This is a good point. For an app or even a "trail closed" sign to be effective people have to be responsible to update the information regularly. Like several times per day. This is a much bigger burden than it seems. Hell, very few people rate trails on trailforks. Some trails don't get conditions updates ever or at best every few weeks. What good is that? Even on here each trail conditions thread is populated by the same few people.

My opinion is that educational signage at the trailhead is the best way to reach riders. I also think no matter how hard we try there is always going to be a learning curve for new riders. I think we all have probably been on a trail we shouldn't have at one point. Unfortunately, that's how we learn.
 

rick81721

Well-Known Member
#47
See my avatar, that is a e100 German super tank, it weighed over 100 tons and it had a lower ground pressure than 34 ton M3A1 Sherman tank. What does that mean? In a muddy field where a M3 would sink up to the belly pan, the e100 would drive right over while being more than three times as heavy. Against the laws of physics? The e100 has 36 inch wide track, the tracks of the M3 were 23 inches wide. The e100 track ground contact patch was also twice as long as a M3..... this resulted in lower ground pressures..... what does this mean? Well, I have a shoe footprint about the same size as a aired down 4.6 inch fat bike tire (size 8.5 shoe). For me, if the trail is to wet to hike, it’s to wet to ride. For people that have 2.3 tires.... think of your trail ground pressure as two 2x2 inch squares (for a 29er, smaller for a 26er), so if you can hike the trails on stilts and not leave deep 2x2 holes, you can ride...... as for the xcross guys, it’s a road bike with knobbie tires.... keep on the road till we have a year with out rain.
Wow what a great analogy. And that tank magically leaves no tracks in a muddy field? If it's muddy enough, fat bikes leave ruts, end of story.
 

SmooveP

Well-Known Member
#48
See my avatar, that is a e100 German super tank, it weighed over 100 tons and it had a lower ground pressure than 34 ton M3A1 Sherman tank. What does that mean? In a muddy field where a M3 would sink up to the belly pan, the e100 would drive right over while being more than three times as heavy. Against the laws of physics? The e100 has 36 inch wide track, the tracks of the M3 were 23 inches wide. The e100 track ground contact patch was also twice as long as a M3..... this resulted in lower ground pressures..... what does this mean? Well, I have a shoe footprint about the same size as a aired down 4.6 inch fat bike tire (size 8.5 shoe). For me, if the trail is to wet to hike, it’s to wet to ride. For people that have 2.3 tires.... think of your trail ground pressure as two 2x2 inch squares (for a 29er, smaller for a 26er), so if you can hike the trails on stilts and not leave deep 2x2 holes, you can ride...... as for the xcross guys, it’s a road bike with knobbie tires.... keep on the road till we have a year with out rain.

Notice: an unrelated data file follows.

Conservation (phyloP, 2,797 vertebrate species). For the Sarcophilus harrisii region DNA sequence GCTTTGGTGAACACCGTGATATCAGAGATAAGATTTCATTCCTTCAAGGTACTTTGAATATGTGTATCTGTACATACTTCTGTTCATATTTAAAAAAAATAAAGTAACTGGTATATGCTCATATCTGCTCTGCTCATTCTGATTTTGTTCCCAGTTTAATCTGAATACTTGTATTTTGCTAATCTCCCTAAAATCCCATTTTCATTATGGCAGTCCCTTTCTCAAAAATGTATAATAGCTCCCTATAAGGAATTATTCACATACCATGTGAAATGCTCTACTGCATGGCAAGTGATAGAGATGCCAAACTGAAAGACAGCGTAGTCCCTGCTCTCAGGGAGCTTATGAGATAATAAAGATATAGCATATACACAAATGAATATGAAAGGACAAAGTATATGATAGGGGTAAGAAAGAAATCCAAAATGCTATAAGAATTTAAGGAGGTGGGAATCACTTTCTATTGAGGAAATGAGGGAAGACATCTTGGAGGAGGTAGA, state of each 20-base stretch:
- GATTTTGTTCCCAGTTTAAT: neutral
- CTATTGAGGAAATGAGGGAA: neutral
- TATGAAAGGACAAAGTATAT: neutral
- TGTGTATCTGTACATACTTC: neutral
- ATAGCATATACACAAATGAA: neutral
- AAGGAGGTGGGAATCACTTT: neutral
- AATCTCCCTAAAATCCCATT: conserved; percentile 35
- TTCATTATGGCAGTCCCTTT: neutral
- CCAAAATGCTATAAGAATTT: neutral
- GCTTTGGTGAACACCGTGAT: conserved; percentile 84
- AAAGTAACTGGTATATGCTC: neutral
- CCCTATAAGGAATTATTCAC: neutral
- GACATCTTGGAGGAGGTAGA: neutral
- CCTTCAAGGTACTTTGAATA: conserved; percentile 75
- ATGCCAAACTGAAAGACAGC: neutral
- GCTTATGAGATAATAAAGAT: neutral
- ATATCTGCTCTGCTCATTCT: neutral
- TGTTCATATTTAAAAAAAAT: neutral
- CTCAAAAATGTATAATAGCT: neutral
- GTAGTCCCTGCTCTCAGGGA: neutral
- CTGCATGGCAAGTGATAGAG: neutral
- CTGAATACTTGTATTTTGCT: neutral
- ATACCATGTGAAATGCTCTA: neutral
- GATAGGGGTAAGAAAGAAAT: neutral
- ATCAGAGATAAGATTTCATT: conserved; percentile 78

Ugh. There's a grain of pseudo-scientific truth in your post, but what happens when you drive your tank (or fatbike) over something that's not a flat muddy field? Like a ditch or a sidecut trail? Or uphill? Most of the people on this thread are trying to discourage riding in the mud and it sounds like you're saying it's OK if you're on a fatbike. It's not!
 

jimvreeland

Shop: Hilltop Bicycles
Shop Keep
#49
We know the majority of the problem is ignorance/lack of education. Would it help if JORBA had more exposure at every local shop? I know there are some shops that do a great job of supporting JORBA and trying to educate riders. Would it help if every shop asked "Have you heard of JORBA?" with every purchase? It would be cool if a new MTB purchase could include 1 free year of basic JORBA membership. Not sure how we could financially make that happen.

(this is also a good reminder to renew my membership which expires today or tomorrow)
I'm pretty sure when a customer buys a pretty new mountain bike they don't want to get lectured about proper trail use, they want to go out and ride. Just like when you buy a new iPhone they don't lecture you about texting and driving. Also, people that buy bikes from bike shops make up about 1% of the total user group. If Jorba wanted to actually make a difference they'd need to set-up an info booth at Walmart and Target.